Skip to Main Content

Theses: Getting published

This guide is intended to provide advice to PGR students on their eThesis

Getting published

During the course of your thesis you may wish to get your research published. In the past, and for certain disciplines, this tended to occur once your thesis was almost, or finally, completed. Now, it is not uncommon for researchers to publish some of their research before submission of the thesis. This is usually in the form of a journal article. Certain chapters of the thesis may naturally lend themselves to being worked into separate journal articles. Or, perhaps, you wish to create a monograph (book) based on your entire thesis.

Based on your research, discipline, discussions with your supervisor, peers and other experts in your field, you will be well placed to make decisions regarding publication e.g. where to publish, what type of format etc. This can, however, be very daunting for researchers.

Reasons to publish your thesis

  • There are a number of reasons why you might consider publishing all, or part of your thesis:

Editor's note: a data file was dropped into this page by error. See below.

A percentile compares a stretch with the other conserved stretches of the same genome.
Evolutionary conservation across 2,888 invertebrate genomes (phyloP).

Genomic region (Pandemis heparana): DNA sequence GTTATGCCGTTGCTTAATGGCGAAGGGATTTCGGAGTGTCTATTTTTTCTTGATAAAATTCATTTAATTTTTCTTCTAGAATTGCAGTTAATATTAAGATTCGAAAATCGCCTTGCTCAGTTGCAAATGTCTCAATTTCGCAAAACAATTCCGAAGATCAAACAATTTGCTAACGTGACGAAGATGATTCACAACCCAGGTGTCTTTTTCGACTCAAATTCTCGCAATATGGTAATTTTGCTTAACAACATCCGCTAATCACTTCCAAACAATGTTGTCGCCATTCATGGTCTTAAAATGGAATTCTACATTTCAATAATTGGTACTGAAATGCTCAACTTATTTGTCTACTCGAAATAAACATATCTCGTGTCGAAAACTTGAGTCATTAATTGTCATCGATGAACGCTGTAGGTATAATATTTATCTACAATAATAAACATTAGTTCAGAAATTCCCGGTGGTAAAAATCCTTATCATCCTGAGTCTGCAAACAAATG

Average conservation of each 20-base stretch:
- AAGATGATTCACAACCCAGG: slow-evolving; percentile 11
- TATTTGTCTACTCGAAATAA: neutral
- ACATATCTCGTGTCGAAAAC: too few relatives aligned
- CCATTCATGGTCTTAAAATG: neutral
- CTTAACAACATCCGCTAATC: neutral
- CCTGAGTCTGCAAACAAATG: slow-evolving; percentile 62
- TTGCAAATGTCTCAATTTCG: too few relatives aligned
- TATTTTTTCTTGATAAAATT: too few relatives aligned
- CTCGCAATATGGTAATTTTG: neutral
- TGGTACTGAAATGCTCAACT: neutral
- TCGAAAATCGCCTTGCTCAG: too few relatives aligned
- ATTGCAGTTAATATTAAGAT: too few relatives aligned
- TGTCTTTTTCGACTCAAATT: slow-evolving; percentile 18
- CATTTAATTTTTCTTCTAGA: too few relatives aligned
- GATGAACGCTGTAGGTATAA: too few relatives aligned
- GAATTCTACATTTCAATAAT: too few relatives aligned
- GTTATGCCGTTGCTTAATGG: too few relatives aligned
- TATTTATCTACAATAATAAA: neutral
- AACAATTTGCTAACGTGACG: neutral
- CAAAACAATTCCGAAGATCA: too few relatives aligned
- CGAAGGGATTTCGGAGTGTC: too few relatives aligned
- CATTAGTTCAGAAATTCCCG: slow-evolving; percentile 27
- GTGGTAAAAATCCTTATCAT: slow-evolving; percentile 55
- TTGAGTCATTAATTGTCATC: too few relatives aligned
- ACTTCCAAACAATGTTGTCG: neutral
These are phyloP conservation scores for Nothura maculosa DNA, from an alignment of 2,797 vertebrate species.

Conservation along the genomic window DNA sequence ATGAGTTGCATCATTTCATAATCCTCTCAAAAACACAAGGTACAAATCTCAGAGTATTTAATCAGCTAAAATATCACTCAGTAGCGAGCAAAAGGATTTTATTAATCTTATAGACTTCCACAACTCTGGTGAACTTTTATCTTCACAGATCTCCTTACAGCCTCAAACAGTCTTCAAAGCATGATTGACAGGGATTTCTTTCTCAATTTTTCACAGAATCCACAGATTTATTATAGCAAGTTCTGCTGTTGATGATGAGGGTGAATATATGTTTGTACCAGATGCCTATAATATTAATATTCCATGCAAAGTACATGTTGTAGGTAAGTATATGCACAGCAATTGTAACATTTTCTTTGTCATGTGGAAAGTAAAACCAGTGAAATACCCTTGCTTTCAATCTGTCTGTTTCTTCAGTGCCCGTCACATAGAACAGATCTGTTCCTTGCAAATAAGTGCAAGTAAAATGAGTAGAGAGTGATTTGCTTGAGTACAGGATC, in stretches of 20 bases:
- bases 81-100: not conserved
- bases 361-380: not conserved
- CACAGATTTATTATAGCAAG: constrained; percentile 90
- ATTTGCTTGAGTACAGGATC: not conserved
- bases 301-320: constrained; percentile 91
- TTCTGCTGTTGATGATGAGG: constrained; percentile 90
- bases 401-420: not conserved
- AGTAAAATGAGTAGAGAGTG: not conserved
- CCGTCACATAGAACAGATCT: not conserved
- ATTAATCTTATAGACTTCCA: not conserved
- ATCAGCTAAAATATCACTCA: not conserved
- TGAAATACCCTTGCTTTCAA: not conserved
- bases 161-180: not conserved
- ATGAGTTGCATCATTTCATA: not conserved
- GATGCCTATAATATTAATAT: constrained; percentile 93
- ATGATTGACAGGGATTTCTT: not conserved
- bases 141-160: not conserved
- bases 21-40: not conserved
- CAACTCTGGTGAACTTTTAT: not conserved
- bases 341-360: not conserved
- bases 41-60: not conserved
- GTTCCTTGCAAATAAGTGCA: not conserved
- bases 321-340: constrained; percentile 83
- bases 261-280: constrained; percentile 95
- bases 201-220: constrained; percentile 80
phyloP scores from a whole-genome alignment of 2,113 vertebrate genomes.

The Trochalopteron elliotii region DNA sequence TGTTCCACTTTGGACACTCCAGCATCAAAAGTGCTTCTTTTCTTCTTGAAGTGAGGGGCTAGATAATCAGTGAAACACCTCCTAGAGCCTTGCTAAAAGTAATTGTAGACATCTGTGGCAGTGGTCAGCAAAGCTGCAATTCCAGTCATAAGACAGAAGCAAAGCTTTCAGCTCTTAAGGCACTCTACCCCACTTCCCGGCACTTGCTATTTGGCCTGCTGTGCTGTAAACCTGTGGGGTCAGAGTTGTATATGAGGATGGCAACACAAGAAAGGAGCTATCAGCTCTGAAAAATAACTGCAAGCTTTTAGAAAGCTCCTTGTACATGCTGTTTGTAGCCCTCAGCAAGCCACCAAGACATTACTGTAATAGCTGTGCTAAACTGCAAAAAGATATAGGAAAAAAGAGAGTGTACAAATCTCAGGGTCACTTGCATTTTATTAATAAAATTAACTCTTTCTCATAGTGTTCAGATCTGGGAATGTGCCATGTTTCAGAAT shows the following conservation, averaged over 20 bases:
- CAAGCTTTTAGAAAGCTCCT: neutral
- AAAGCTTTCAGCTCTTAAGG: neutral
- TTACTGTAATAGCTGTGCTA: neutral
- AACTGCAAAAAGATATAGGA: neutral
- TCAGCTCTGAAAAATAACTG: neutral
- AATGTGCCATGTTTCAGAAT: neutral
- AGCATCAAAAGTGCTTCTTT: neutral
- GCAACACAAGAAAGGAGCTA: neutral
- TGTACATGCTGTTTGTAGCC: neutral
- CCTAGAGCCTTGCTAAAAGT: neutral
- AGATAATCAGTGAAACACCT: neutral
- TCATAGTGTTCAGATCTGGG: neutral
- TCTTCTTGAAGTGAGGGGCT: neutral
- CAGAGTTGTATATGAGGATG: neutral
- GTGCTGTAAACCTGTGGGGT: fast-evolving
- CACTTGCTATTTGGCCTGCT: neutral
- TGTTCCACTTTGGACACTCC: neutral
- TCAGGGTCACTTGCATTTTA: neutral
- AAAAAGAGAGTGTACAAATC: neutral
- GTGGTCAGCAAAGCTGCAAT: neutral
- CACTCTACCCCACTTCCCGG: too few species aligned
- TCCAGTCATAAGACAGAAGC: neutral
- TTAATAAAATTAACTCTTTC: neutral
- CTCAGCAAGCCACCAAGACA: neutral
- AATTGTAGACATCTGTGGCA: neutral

• Share the results of your research with others. This will directly benefit other researchers, scholars or practitioners in your field.
  • If you research has uncovered something noteworthy, novel, or important, there is added impetus to publish.
  • It may be a requirement of your funder.
  • It may help to secure future employment, particularly if you wish to pursue an academic career.
  • Even if you decide to pursue employment outside of academia, publishing your research may be a helpful way to end mark your time as a research student.
  • Even if you decide not to get your thesis published as an article, series of articles/chapters or a book, even by making it Open Access you are ensuring that your findings can be accessed and therefore will help future researchers.

Embargo information

Do not fear making your thesis Open Access. Why not?

If necessary, you can apply an embargo to your e-thesis at any point

Consult with funder, potential publisher, supervisor etc to inform decision if an embargo is required or not

Implications of making your e-thesis open access